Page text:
I’m still waiting for the Other U.S. to show up, winewise that is. By Other U.S., I mean American wines produced in states other than California, Oregon and Washington.
I know—you think I’ve got it made getting to taste all those Rhône wines. I wish it were that simple. I also get to taste all the "Other U.S." wines too. I earned my stripes here at Wine Spectator working through a few hundred of them for my Wine Across America cover story back in 2002.
And after tasting another flight of nearly 30 "Other U.S." wines this morning (which resulted in a few interesting bottlings), I took a look back at the history of all the "Other U.S." wines I’ve reviewed for Wine Spectator, now more than 1,100 in total. (I’m keeping the wines of New York separate from these numbers, as I address the Empire State separately below.)
Of the 1,100-plus wines I’ve reviewed, none has ever rated in the outstanding category (90 points or better on our 100-point scale). A few have hit 88 and 89 points, but nothing has gotten to 90. I find that both surprising and disappointing.
It’s not that I expect consistently outstanding wines to come from areas such as Michigan or North Carolina or from grapes such as Chancellor or Seyval Blanc. But I would expect the occasional breakthrough wine. Zero for 1,100-plus is not a very good percentage.
There’s certainly that tantalizing word of "potential" hanging out there though. I’ve tasted interesting stuff from wineries including Callaghan and Dos Cabezas in Arizona and Spanish Valley in Utah. In Virginia, Linden Vineyards quietly turns out consistently very good wines year after year as well. Wines from Sharpe Hill in Connecticut and the sparklers made by L. Mawby in Michigan have also proven worthy, and the Norton grape in Missouri can make an intriguing wine from time to time.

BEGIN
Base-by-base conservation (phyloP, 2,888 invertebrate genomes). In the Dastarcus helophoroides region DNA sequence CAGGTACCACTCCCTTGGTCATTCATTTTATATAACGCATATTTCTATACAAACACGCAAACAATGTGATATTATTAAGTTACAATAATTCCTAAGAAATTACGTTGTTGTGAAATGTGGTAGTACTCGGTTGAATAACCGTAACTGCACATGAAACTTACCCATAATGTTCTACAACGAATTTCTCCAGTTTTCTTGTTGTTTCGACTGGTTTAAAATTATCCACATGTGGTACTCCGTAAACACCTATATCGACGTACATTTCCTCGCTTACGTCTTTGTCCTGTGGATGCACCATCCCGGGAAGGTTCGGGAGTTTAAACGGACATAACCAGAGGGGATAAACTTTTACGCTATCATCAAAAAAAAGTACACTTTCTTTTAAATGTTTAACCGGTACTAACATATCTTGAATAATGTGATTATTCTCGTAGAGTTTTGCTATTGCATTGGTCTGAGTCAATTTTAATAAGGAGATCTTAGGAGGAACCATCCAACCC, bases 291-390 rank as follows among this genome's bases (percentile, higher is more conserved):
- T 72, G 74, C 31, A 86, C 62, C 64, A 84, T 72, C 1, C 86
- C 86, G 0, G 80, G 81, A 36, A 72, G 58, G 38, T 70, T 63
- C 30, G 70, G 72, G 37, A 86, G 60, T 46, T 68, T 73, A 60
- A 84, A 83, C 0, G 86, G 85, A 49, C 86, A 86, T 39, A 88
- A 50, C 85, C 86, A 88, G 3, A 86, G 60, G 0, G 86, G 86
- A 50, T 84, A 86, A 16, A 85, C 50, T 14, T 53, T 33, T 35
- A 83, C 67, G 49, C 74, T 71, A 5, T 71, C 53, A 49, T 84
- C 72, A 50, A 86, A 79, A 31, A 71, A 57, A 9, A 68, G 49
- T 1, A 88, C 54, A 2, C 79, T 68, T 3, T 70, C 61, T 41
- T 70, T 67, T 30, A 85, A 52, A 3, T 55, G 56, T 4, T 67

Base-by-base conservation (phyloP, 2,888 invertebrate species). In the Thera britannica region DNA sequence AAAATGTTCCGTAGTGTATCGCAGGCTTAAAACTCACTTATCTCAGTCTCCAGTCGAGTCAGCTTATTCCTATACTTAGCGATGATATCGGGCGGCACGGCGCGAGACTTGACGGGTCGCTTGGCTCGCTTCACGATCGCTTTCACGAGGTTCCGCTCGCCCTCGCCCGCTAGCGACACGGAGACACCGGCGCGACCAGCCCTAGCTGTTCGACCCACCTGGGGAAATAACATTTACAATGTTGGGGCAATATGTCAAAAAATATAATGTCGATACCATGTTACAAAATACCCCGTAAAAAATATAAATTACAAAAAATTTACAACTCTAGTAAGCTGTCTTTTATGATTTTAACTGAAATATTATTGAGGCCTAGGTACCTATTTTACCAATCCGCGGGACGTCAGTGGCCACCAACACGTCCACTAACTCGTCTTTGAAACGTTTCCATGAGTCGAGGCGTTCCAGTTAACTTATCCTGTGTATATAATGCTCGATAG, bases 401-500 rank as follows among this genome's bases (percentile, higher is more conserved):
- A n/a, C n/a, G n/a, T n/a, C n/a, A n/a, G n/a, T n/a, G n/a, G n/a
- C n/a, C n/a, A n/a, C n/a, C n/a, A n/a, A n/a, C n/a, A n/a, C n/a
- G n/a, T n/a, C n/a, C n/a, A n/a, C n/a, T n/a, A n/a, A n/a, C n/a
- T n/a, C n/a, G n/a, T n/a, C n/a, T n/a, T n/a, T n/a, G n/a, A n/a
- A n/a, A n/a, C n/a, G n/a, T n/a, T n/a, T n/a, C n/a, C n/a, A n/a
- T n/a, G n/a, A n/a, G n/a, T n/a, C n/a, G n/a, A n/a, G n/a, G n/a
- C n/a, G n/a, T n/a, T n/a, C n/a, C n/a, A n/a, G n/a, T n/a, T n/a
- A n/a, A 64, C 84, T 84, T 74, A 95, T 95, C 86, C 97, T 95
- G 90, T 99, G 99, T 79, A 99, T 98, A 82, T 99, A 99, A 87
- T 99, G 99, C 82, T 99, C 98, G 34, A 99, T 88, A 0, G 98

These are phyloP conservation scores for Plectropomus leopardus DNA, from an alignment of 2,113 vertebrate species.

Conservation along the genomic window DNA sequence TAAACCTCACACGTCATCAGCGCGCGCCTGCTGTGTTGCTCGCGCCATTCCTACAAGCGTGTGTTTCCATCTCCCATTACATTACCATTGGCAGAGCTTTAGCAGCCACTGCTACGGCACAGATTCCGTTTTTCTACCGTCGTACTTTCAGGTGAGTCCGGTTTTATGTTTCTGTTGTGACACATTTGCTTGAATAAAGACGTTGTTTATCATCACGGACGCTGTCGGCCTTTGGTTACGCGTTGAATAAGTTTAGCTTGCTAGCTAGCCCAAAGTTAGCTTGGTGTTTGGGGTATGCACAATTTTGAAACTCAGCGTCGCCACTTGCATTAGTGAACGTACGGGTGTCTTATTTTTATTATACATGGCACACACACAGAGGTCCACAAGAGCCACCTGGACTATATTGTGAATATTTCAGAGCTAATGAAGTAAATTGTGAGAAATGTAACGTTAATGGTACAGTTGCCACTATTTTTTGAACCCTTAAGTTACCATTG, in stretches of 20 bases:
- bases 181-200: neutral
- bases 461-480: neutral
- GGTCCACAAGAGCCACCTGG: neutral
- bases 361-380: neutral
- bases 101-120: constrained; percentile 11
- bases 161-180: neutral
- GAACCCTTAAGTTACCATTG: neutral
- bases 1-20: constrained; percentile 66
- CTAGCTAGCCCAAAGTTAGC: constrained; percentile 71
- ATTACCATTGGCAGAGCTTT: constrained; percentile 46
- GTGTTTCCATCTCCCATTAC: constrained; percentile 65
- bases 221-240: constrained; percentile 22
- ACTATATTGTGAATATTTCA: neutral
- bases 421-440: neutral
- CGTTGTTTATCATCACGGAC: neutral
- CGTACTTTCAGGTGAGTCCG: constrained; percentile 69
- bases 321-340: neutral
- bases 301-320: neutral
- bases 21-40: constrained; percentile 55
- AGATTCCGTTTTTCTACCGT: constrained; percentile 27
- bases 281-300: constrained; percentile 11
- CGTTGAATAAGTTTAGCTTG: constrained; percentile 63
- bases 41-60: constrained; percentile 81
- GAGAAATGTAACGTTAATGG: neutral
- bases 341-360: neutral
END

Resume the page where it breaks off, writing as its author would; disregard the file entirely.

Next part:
But the successes are far outweighed by the misses. More than half of the 1,100-plus "Other U.S." wines I’ve tasted haven’t even broken 80 points, or good, on our scale. That percentage hasn’t decreased over the years either. Regardless of varietal or terroir, considering modern vinification techniques, that’s a real head-scratching statistic.
At 1,100 and counting, it might seem like I’m just banging my head against the wall by continuing to taste these wines. But that’s a critic’s job—to keep searching for the good stuff. If the wines keep coming in (we have an open-door policy regarding sample submissions) I’ll keep tasting them. And if you ever come across a local winery that you think made something noteworthy, go ahead and encourage them to send a sample to Wine Spectator (but have them call us first for details on how to submit a wine for review).
As for New York State, the situation is better, thankfully, but not by leaps and bounds. I’ve reviewed over 600 New York wines and found just five that merited an outstanding score, and three of those were the ’01, ’02 and ’04 vintages of Standing Stone’s Vidal Blanc Ice Wine. (Note: My colleague Thomas Matthews tastes the wines from Long Island; I taste the wines from the rest of the state.) Only 27 percent of the 600-plus wines I’ve reviewed failed to break 80 points, a far better showing that the "Other U.S." category, but still a high number.
Within New York state, the Finger Lakes has quality Riesling in the palm of its hand, but seems intent on tinkering with a hodgepodge of varieties, including reds from Cabernet Sauvignon and Pinot Noir that rarely achieve good ripeness and varietal character in upstate New York. That lack of focus keeps holding the region back.
As for the rest of this week, I’ve got another five-dozen Finger Lakes wines here to taste. Most of them are Rieslings, including quite a few from wineries that are new to me. Hopefully I’ll turn up more than just the odd success. I need hope, because when it comes to wines from the "Other U.S.," the wait for consistent quality continues ...